Comparative cost-effectiveness analyses of cardiovascular magnetic resonance and coronary angiography combined with fractional flow reserve for the diagnosis of coronary artery disease.

Détails

Ressource 1Télécharger: BIB_11535989F486.P001.pdf (3167.65 [Ko])
Etat: Public
Version: de l'auteur
ID Serval
serval:BIB_11535989F486
Type
Article: article d'un périodique ou d'un magazine.
Collection
Publications
Titre
Comparative cost-effectiveness analyses of cardiovascular magnetic resonance and coronary angiography combined with fractional flow reserve for the diagnosis of coronary artery disease.
Périodique
Journal of Cardiovascular Magnetic Resonance : Official Journal of the Society For Cardiovascular Magnetic Resonance
Auteur(s)
Moschetti K., Favre D., Pinget C., Pilz G., Petersen S.E., Wagner A., Wasserfallen J.B., Schwitter J.J.
ISSN
1532-429X (Electronic)
ISSN-L
1097-6647
Statut éditorial
Publié
Date de publication
2014
Volume
16
Pages
13
Langue
anglais
Notes
Publication types: Journal Article ; Research Support, Non-U.S. Gov'tPublication Status: epublish
Résumé
BACKGROUND: According to recent guidelines, patients with coronary artery disease (CAD) should undergo revascularization if significant myocardial ischemia is present. Both, cardiovascular magnetic resonance (CMR) and fractional flow reserve (FFR) allow for a reliable ischemia assessment and in combination with anatomical information provided by invasive coronary angiography (CXA), such a work-up sets the basis for a decision to revascularize or not. The cost-effectiveness ratio of these two strategies is compared.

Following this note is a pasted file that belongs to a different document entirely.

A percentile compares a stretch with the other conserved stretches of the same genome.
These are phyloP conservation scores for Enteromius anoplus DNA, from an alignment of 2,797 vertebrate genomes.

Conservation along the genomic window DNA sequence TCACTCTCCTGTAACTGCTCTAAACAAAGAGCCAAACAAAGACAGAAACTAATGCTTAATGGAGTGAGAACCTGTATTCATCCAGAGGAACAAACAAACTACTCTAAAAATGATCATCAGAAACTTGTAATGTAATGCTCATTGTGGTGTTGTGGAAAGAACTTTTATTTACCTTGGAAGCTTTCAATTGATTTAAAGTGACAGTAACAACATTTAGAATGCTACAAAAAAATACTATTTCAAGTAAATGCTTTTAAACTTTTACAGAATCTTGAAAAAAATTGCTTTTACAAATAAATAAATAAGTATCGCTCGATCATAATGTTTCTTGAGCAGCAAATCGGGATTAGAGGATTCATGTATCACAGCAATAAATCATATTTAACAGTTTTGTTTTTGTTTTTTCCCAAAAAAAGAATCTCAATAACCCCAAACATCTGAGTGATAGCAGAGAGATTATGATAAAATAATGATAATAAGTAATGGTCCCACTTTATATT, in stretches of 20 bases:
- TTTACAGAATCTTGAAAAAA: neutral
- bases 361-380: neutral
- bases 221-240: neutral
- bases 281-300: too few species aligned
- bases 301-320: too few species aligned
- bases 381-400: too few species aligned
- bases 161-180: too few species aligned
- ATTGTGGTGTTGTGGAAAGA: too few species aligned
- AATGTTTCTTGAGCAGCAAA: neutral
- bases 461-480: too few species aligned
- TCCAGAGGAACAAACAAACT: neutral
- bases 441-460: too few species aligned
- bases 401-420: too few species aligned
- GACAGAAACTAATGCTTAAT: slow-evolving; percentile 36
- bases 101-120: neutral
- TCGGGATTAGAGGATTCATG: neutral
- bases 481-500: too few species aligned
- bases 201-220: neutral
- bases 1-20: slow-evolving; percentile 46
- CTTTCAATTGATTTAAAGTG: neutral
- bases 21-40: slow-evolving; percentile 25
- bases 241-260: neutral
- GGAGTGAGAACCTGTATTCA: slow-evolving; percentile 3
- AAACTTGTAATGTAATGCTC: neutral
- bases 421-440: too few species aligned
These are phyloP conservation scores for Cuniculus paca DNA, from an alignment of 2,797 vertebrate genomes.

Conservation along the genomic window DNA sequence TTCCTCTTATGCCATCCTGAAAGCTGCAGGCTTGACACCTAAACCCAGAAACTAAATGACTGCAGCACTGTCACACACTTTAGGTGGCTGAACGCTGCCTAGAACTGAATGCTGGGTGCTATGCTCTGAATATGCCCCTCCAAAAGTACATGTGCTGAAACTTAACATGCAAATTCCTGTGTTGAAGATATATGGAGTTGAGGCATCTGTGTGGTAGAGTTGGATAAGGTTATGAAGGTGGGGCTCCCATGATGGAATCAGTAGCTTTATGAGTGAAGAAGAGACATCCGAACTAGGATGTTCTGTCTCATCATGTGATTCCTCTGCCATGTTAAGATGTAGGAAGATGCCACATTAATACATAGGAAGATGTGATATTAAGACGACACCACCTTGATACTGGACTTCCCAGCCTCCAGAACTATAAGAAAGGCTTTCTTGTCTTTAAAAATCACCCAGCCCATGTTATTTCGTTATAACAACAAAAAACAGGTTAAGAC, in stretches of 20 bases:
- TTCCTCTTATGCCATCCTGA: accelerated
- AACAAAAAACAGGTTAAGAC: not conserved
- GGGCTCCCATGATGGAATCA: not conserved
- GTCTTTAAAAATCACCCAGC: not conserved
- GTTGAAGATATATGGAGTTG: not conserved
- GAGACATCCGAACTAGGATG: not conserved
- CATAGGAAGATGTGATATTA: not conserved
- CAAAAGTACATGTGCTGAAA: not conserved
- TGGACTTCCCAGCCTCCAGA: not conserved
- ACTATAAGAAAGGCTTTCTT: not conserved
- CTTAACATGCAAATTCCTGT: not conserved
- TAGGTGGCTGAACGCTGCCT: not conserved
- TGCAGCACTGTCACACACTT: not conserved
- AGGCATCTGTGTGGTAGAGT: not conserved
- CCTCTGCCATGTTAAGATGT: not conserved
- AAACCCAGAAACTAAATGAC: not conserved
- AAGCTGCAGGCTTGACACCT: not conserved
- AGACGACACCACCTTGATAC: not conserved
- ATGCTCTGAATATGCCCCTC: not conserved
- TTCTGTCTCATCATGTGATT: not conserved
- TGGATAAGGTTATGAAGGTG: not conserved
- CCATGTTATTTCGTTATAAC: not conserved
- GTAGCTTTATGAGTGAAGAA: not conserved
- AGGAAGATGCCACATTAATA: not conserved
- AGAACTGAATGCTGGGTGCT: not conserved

METHODS: Strategy 1) CMR to assess ischemia followed by CXA in ischemia-positive patients (CMR + CXA), Strategy 2) CXA followed by FFR in angiographically positive stenoses (CXA + FFR). The costs, evaluated from the third party payer perspective in Switzerland, Germany, the United Kingdom (UK), and the United States (US), included public prices of the different outpatient procedures and costs induced by procedural complications and by diagnostic errors. The effectiveness criterion was the correct identification of hemodynamically significant coronary lesion(s) (= significant CAD) complemented by full anatomical information. Test performances were derived from the published literature. Cost-effectiveness ratios for both strategies were compared for hypothetical cohorts with different pretest likelihood of significant CAD.
RESULTS: CMR + CXA and CXA + FFR were equally cost-effective at a pretest likelihood of CAD of 62% in Switzerland, 65% in Germany, 83% in the UK, and 82% in the US with costs of CHF 5'794, euro 1'517, £ 2'680, and $ 2'179 per patient correctly diagnosed. Below these thresholds, CMR + CXA showed lower costs per patient correctly diagnosed than CXA + FFR.
CONCLUSIONS: The CMR + CXA strategy is more cost-effective than CXA + FFR below a CAD prevalence of 62%, 65%, 83%, and 82% for the Swiss, the German, the UK, and the US health care systems, respectively. These findings may help to optimize resource utilization in the diagnosis of CAD.
Pubmed
Web of science
Open Access
Oui
Création de la notice
25/04/2014 17:37
Dernière modification de la notice
20/08/2019 13:38
Données d'usage